The scented nettle is a herbaceous and perennial perennial that is also known under the names anise hyssop, mountain mint, anism mint, Korean mint, mosquito nettle and blue nettle. It is one of the butterfly bloomers. The aromatic scent of anise or mint comes from the flowers and leaves of the scented nettle. The upright, pleasantly scented flower candles appear in white, pink, blue or deep purple tones from June to October, depending on the variety. The individual species also differ from one another in terms of their height. This ranges between 40 and 160 cm.
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The scented nettle has a very special effect when you put different species together in groups of 3-5 pieces on a surface so that they grow together. Thanks to their different flower colors, leaf shapes and heights, they are also a real eye-catcher in combination with a splendid candle, goldenrod or evening primrose. In this country the scented nettle is mainly grown or cultivated as a scented plant but also as a tea plant and culinary herb.
Location and soil
The scented nettle Agastache does not make any great demands in terms of location and soil. Above all, the location should be warm and sunny to full sun and not too humid. Dry locations are much better tolerated by this plant than too wet.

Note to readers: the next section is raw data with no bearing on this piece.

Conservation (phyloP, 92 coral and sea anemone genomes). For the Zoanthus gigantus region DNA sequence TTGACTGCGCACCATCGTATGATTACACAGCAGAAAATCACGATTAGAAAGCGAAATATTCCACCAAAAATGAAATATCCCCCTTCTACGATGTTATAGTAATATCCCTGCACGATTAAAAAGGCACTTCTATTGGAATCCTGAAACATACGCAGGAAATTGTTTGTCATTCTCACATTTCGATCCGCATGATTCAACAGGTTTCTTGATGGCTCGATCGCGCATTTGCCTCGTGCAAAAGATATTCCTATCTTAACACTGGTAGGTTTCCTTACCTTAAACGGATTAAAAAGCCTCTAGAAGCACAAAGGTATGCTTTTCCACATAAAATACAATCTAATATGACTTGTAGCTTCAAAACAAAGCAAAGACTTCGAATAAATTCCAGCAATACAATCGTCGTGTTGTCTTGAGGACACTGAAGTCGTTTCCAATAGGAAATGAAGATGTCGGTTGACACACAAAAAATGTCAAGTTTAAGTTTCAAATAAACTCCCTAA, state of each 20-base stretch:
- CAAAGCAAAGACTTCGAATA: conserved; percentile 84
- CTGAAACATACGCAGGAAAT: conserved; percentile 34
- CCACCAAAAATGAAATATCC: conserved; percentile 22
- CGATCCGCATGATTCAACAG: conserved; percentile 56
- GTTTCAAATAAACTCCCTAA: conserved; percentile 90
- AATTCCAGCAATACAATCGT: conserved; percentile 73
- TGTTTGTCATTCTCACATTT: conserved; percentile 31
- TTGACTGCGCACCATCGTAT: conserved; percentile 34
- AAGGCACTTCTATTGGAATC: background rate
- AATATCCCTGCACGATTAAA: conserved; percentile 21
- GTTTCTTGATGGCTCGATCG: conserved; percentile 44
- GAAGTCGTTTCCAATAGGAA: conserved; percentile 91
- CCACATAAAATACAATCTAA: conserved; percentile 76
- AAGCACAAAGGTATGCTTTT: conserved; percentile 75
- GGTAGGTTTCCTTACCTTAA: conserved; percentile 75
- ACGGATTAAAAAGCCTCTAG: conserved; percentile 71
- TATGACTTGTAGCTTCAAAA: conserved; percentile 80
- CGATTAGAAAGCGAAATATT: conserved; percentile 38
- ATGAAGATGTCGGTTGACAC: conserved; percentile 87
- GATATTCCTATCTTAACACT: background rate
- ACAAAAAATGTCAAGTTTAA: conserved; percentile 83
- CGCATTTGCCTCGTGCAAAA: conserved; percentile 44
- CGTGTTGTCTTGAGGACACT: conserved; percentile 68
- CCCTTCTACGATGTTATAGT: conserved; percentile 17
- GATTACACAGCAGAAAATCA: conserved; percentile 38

The scented nettle is particularly good for slightly dry, sandy soils. As a rule, however, any good garden soil is suitable. However, this should not tend to waterlogging, because this plant does not tolerate it at all.
Watering and fertilizing
The scented nettle needs to be watered, except immediately after planting, usually only when it is permanently dry. It is best to water in the morning or evening so that the plants do not burn from the sun. In particularly moist soils, you should work in appropriate drainage if possible so that excess water can drain off.
In spring you can fertilize with a long-term perennial fertilizer. Both mineral and organic fertilizers as well as liquid herbal fertilizers from the gardening trade are suitable for the scented nettle.
- After the main flowering, the plants can be cut back.
- It is best to cut them off about 5-10 cm above the ground.
- A pruning after the first flowering phase is also recommended.
- After that, there may be a second flowering.
Some types of the scented nettle Agastache are completely hardy, others only to a limited extent, whereby the blue varieties should be more frost-resistant than those with a reddish color. The blue-flowered varieties are mostly Rugosa species.